IntroductionOur vision: To be a Council which is ambitious for West Lancashire At the heart of this strategy is a clear desire to promote wellness, in its broadest sense, throughout West Lancashire.Within the strategy, we have outlined our strategic approach, principles and responsibilities to achieve this by tackling health inequalities and promoting better quality of life for everyone who lives or works in the borough.The priorities were developed in a way in which to provide a roadmap to give a clear sense of direction in this journey. By setting a policy framework that focuses on better joined up working, shared vision and effective collaboration across a range of Council services we aim to better influencehealth outcomes by tackling the wider determinants which impinge quality of life.It is anticipated that once the strategy is implemented we will create a supportive and permissive environment to tackle the health challenges we face and set the scene for future health development.During the development of this strategy, we took on board the strong argument in the NHS ‘Five Year Forward View’, "that the future health of millions of children, the sustainability of the NHS, and the economic prosperity of Britain all now depend on a radical upgrade in prevention and public health". The strategy acknowledges that good health and wellbeing is in everyone's interest and therefore, everyone has a responsibility to play their part and we want to play ours.Scope and context:This is a strategic document, which sets out the high-level objectives and possible actions in relation to three broad priority areas. It does not provide detailed information about how the priorities will be delivered; these details will be contained in individual policy documents and corresponding action plans. This work will follow and be led by the Council's Health and Wellbeing Strategy Manager.Governance and regulation:The overall delivery of the three key areas cannot be delivered in silos. We have identified that the policy document will be "living" and will evolve and change dependanton the health and wellbeing needs of our community, mainly in relation to delivering
better health outcomes in the most effective, efficient and equitable ways we can by utilisation of our existing services.To add, each priority will require a cohesive and joined up approach to ensure we can achieve the milestones.It is anticipated that the Council's Health and Wellbeing Strategy Manager will develop the supporting policy documents and action plans to bring the strategy to fruition. This work will require buy-in and support from several internal services and officers. To deliver the core functions accountability will be key. To enable accountability a task and finish team will be formed for each individual priority. Within the teams’ key officers will be actively involved, or deputies on their behalf who have autonomy to make decisions and influence the required outcomes.During task and finish group meetings implementation plans will be reviewed, outcomesdiscussed and progress monitored. The groups will be chaired by the Health and Wellbeing Strategy Manager and will be held quarterly and will last no longer than 2 hours. Schedules of meetings will be circulated well in advance and on an annual basis.Regular updates on priority progress will be reported to the Director of Leisure and Wellbeing Services with the accompanying action plans and performance metrics on a quarterly basis.To make sure this strategy stays in tune with the changing needs of our West Lancashire people the strategy will be a “living document” and as the strategy evolves and work is added or changed notification through our formal governance (delegated authority) will be followed.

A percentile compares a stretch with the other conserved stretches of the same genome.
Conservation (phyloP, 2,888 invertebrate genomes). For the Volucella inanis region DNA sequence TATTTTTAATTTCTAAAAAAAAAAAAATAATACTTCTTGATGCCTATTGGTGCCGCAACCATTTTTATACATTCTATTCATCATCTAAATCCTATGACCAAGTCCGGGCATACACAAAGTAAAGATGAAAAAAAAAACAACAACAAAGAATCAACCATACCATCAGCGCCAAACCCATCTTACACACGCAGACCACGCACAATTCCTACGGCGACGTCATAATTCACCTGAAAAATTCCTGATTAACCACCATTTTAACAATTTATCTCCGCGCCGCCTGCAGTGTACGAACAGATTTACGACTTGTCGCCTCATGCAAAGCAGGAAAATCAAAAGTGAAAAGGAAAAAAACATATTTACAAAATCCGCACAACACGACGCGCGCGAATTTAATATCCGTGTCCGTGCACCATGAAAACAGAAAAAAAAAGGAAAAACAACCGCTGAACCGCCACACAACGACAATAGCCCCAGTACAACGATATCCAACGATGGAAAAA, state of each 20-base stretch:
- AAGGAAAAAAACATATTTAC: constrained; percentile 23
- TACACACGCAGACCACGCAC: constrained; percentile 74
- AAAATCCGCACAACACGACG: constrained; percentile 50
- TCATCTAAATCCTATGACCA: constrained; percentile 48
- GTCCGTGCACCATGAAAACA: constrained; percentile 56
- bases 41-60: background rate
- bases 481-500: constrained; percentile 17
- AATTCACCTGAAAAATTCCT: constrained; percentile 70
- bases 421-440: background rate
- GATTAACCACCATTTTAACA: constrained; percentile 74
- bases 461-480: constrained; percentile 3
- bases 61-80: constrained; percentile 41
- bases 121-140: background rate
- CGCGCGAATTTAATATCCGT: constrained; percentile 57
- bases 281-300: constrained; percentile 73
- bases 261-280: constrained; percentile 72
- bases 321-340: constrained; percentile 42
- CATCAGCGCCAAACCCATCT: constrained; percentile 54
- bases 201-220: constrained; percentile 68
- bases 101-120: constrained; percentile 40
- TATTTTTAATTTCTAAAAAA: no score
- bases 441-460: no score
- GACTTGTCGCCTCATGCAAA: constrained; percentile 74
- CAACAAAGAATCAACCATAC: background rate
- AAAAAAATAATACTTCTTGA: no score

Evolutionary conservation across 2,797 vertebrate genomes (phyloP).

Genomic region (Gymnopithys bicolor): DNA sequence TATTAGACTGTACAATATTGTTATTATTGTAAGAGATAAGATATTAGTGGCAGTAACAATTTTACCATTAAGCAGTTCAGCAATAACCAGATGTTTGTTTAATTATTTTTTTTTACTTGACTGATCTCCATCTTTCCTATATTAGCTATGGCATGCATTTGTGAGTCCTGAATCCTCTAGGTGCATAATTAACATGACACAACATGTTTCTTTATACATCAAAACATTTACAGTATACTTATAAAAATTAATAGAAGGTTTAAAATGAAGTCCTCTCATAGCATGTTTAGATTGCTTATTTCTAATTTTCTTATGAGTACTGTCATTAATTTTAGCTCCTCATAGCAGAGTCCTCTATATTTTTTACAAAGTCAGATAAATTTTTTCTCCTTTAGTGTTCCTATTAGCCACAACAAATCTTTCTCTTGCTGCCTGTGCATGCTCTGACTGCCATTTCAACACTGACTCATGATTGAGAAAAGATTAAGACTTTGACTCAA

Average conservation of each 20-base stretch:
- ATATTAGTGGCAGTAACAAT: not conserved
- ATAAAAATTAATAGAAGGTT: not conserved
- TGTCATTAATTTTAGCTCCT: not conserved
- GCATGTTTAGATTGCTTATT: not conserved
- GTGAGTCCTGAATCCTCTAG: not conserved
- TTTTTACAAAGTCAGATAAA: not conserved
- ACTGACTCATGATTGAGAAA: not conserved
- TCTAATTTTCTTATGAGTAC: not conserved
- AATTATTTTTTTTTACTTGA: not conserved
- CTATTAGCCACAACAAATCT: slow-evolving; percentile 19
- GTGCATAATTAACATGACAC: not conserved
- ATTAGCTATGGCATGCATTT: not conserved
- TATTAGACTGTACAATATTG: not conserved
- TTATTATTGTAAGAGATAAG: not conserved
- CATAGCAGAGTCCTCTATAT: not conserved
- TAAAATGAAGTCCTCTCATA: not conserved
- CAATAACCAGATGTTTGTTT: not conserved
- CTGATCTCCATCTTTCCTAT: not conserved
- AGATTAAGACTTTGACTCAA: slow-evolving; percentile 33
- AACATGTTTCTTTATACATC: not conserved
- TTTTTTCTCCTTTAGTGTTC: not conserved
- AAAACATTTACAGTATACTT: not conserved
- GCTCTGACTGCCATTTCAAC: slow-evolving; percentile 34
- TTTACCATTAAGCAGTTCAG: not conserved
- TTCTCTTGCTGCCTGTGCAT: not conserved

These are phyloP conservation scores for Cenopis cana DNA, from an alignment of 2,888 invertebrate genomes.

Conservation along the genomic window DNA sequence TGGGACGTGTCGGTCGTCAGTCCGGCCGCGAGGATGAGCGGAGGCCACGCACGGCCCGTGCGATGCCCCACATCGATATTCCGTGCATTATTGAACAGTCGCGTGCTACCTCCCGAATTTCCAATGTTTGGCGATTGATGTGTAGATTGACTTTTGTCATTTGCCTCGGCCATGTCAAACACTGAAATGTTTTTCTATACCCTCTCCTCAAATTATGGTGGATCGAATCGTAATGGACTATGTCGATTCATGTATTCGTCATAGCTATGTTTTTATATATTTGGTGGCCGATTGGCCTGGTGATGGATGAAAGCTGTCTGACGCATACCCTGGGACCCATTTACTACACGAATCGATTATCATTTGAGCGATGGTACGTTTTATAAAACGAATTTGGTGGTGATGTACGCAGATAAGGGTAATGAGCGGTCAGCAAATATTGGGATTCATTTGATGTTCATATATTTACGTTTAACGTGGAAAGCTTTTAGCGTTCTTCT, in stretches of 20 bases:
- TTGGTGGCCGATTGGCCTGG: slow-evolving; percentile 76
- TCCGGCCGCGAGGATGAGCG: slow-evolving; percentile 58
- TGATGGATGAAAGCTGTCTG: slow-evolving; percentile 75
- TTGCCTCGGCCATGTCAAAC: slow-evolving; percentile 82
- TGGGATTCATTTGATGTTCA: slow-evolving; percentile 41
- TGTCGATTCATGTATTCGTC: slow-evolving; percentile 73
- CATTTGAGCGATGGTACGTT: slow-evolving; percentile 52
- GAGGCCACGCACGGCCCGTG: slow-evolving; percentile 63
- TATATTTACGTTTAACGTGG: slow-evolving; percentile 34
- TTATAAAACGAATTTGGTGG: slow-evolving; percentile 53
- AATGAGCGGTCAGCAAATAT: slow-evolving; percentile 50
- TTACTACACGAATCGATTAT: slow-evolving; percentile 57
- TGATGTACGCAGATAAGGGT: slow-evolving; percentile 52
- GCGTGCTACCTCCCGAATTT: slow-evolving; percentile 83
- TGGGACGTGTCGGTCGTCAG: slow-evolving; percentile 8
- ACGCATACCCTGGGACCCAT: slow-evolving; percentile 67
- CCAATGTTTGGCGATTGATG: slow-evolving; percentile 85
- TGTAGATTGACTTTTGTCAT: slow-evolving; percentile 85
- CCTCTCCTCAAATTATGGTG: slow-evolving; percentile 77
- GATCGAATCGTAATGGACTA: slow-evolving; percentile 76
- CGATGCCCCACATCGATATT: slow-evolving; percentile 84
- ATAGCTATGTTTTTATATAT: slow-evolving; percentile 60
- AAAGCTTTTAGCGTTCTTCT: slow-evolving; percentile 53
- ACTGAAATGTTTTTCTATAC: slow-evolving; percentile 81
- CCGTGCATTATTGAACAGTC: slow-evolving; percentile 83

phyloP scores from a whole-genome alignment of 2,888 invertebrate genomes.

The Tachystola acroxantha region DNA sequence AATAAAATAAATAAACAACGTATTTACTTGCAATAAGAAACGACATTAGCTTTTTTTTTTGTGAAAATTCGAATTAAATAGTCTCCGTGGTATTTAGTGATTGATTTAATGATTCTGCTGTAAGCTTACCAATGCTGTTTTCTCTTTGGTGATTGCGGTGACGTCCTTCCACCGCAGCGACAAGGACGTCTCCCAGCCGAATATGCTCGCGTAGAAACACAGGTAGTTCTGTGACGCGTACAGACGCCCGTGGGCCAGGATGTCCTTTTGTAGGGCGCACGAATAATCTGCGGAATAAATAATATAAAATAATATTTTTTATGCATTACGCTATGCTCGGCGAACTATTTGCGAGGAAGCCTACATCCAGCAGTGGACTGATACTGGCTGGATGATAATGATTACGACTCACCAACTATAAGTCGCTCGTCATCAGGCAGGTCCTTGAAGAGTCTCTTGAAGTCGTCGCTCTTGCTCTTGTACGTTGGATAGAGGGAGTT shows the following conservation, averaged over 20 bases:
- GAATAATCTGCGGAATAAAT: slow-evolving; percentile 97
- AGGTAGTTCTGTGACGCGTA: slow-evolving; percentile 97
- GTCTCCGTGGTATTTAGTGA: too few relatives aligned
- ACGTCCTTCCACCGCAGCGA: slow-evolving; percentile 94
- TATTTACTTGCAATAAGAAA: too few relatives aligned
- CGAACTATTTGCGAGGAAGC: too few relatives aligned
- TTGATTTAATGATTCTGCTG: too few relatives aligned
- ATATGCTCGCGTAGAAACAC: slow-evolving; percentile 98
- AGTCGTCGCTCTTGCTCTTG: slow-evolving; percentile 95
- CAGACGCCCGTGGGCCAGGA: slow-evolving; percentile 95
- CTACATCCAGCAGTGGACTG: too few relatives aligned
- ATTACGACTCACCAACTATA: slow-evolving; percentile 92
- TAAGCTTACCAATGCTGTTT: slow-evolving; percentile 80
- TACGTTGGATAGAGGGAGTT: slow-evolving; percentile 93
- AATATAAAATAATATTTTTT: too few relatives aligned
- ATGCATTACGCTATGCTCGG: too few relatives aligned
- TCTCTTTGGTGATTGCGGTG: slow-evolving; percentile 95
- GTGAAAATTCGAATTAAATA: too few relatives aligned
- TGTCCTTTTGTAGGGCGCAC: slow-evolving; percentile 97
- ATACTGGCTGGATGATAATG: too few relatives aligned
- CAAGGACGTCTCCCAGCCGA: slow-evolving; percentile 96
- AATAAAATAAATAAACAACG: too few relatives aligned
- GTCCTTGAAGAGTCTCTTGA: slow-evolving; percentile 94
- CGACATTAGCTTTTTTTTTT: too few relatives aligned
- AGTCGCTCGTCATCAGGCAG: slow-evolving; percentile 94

Why did we develop this strategy?Each and everyone of us is affected by levels of health and wellbeing we experience. Many West Lancashire residents enjoy good health and wellbeing and West Lancashireperforms well compared to other areas. However, significant problems persist such as the low level of physical activity in children and young people and the fact that if you livein the most deprived wards of West Lancashire on average you will live 8.8 years less than if you lived in the least deprived. However, West Lancashire has a clear identify, a strong heritage and is a cultural home to ###### residents.West Lancashire is a borough of dramatic contrasts with rural, idyllic villages, industrial heritage and ‘new town’ developments. The town of Skelmersdale in the centre of the borough is the largest and most densely populated. There is a marked difference in prosperity and the quality of life between the inner wards and affluent outer suburbs andvillages. ## neighbourhoods, concentrated around the town of Skelmersdale and home to around 68,000 residents are amongst the most deprived areas in the UK.West Lancashire population has risen over the last 30 years and this is expected to continue with projected growth to ###### by 20##We currently have a relatively young population; however, the population is ageing rapidly. We face demand from a significant cohort of frail older people, who are attributes to our society but bring with them issues for our care system of physical frailty and dementia.West Lancashire is not alone in that the major challenge we face is managing significantreductions in our funding whilst facing increasing demand for our services.The NHS will be approximately £30 billion short of funds by the end of this decade whilst local authorities have had cuts imposed by central government of more than 30% in recent years. Taken together the impact of the funding squeeze affects the financial viability of the system. Alongside this, the next decade will bring a growing demand for the health and social care. This rise in demand comes from the demographic fact that there will be a steep rise in the number of very old people and it is certain that very old people have a larger number of long term conditions than the rest of the population.The case to transform health and social care is overwhelming. Just consider some of the killer issues in our borough; smoking related deaths, ##### #####. A ### of the adult population are excessively overweight. Life expectancy within West Lancashire varies considerably with men in our most affluent communities living more than 9 years longer than those in our most deprived areas.